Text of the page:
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President Obama’s ‘red line’ leaves few options

Syrian activists said a bus was damaged in Raqqa Province on Friday in shelling by President Bashar Assad’s forces.

Nour Fourat/REUTERS

Syrian activists said a bus was damaged in Raqqa Province on Friday in shelling by President Bashar Assad’s forces.

WASHINGTON — Confronted with evidence that chemical weapons have been used in Syria, President Obama now finds himself in a geopolitical box, his credibility at stake with frustratingly few good options.

The origins of this dilemma can be traced in large part to a weekend last August, when alarming intelligence reports suggested the besieged Syrian government might be preparing to use chemical weapons. After months of keeping a distance from the conflict, Obama felt he had to become more directly engaged.

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In a frenetic series of meetings, the White House devised a 48-hour plan to deter President Bashar Assad of Syria by using intermediaries such as Russia and Iran to send a message that one official summarized as, ‘‘Are you crazy?’’ But when Obama emerged to issue the public version of the warning, he went further than many aides realized he would.

Moving or using large quantities of chemical weapons would cross a ‘‘red line’’ and ‘‘change my calculus,”the president declared in response to a question at a news conference, to the surprise of some of the advisers who had attended the weekend meetings and wondered where the ‘‘red line’’ came from.

With such an evocative phrase, the president had defined his policy in a way some advisers wish they could take back.

‘‘The idea was to put a chill into the Assad regime without actually trapping the president into any predetermined action,’’ said one senior official, who, like others, discussed the internal debate on the condition of anonymity. But ‘‘what the president said in August was unscripted,’’ another official said.

Obama was thinking of a chemical attack that would cause mass fatalities, not relatively small-scale episodes like those now being investigated, except the ‘‘nuance got completely dropped.’’

As a result, the president seems to be moving closer to providing lethal assistance to Syrian rebels, even though he rejected such a policy just months ago.

US officials have even discussed with European allies the prospect of airstrikes to take out Syrian air defenses, airplanes, and missile delivery systems, if government use of chemical weapons is confirmed.

An Israeli airstrike in Syria on Thursday, apparently targeting advanced missiles bound for the Shi’ite Lebanese militant group Hezbollah, highlighted the volatile situation.

With Syrians already dying by the thousands from conventional weapons, Obama now confronts the most urgent foreign policy issue of his second term, one in which he must weigh humanitarian impulses against the risk to American lives. After about two years of ineffectual diplomacy, whether or how he chooses to follow through on his warning about chemical weapons could shape his remaining time in office.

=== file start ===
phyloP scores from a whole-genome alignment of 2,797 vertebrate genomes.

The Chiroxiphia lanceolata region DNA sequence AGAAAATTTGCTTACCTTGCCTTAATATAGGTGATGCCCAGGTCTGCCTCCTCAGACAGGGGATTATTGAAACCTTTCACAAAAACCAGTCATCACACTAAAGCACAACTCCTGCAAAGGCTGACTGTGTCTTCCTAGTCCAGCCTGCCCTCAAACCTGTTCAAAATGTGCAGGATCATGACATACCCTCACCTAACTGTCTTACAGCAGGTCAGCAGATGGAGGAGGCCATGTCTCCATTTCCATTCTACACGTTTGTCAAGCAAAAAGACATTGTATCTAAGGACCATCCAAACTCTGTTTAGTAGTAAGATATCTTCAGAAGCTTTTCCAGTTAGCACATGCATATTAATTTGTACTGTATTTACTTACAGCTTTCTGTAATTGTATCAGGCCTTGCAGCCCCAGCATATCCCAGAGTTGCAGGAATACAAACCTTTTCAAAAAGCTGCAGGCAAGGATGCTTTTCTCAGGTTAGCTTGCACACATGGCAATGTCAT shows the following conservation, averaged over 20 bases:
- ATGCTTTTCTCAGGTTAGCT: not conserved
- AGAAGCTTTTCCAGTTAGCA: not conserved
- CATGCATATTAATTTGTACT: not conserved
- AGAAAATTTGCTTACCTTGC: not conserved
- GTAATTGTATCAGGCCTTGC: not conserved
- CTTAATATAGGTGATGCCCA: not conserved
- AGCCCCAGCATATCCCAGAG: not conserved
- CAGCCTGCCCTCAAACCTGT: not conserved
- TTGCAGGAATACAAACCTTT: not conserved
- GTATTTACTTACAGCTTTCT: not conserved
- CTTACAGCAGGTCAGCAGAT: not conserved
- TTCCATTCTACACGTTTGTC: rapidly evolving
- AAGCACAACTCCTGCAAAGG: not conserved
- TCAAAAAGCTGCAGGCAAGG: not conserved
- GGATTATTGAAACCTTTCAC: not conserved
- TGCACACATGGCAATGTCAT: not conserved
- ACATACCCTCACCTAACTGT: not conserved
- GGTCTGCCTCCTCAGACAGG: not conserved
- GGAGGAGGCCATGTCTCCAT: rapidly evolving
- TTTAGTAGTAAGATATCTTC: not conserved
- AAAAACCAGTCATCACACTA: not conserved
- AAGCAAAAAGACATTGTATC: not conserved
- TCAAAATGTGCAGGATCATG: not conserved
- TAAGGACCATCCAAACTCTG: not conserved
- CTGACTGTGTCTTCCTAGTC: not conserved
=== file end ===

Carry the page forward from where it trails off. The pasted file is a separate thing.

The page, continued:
The evolution of the ‘‘red line’’ and the nine months that followed underscore the improvisational nature of Obama’s approach to one of the most vexing crises in the world, all the more striking for a president who relishes precision. Palpably reluctant to become entangled in another war in the Middle East, and well aware that most Americans oppose military action, Obama has deliberately not explained what his ‘‘red line’’ actually is or how it would change his calculus.

‘‘I’m not convinced it was thought through,’’ said Barry Pavel, a former defense policy adviser to Obama who is now at the Atlantic Council. ‘‘I’m worried about the broader damage to US credibility if we make a statement and then come back with lawyerly language to get around it.’’

While Pavel favors an active response to the killings in Syria, others fear that Obama may have trapped himself into going too far. Zbigniew Brzezinski, a former national security adviser under President Jimmy Carter, told Bloomberg Television that military involvement in Syria would risk ‘‘a large-scale disaster for the United States.’’

Further complicating the president’s choices is the murky nature of the evidence against Syria, a concern because of the lingering memories of mistaken intelligence on Iraq’s weapons a decade ago. US intelligence agencies have medium to high confidence that chemical weapons have been used in Syria, but it is not completely clear who was using them.

The Obama administration recognizes that the rebels and their supporters have an incentive to assume or even exaggerate the use of such weapons because it may be the one thing that could draw in direct Western military intervention against Assad. The rebels have access to Internet information about the effects of the weapons, so they may know what symptoms to describe to make their claims seem real.

That makes physical samples crucial — a challenge in a chaotic environment of conflict where there are few functioning health facilities and little reliable electricity, not to mention roads that are often impassable because of the danger of attacks. Still, residents in areas of suspected attacks have collected evidence like urine, soil, dead birds, and hair.

Yet in turning the matter into an international ‘‘CSI’’ case, Obama may have set a standard of evidence that could never be met. While the president has insisted on more definitive evidence before acting, he has also signaled that he may reverse his decision to reject a plan to provide weapons to the rebels.

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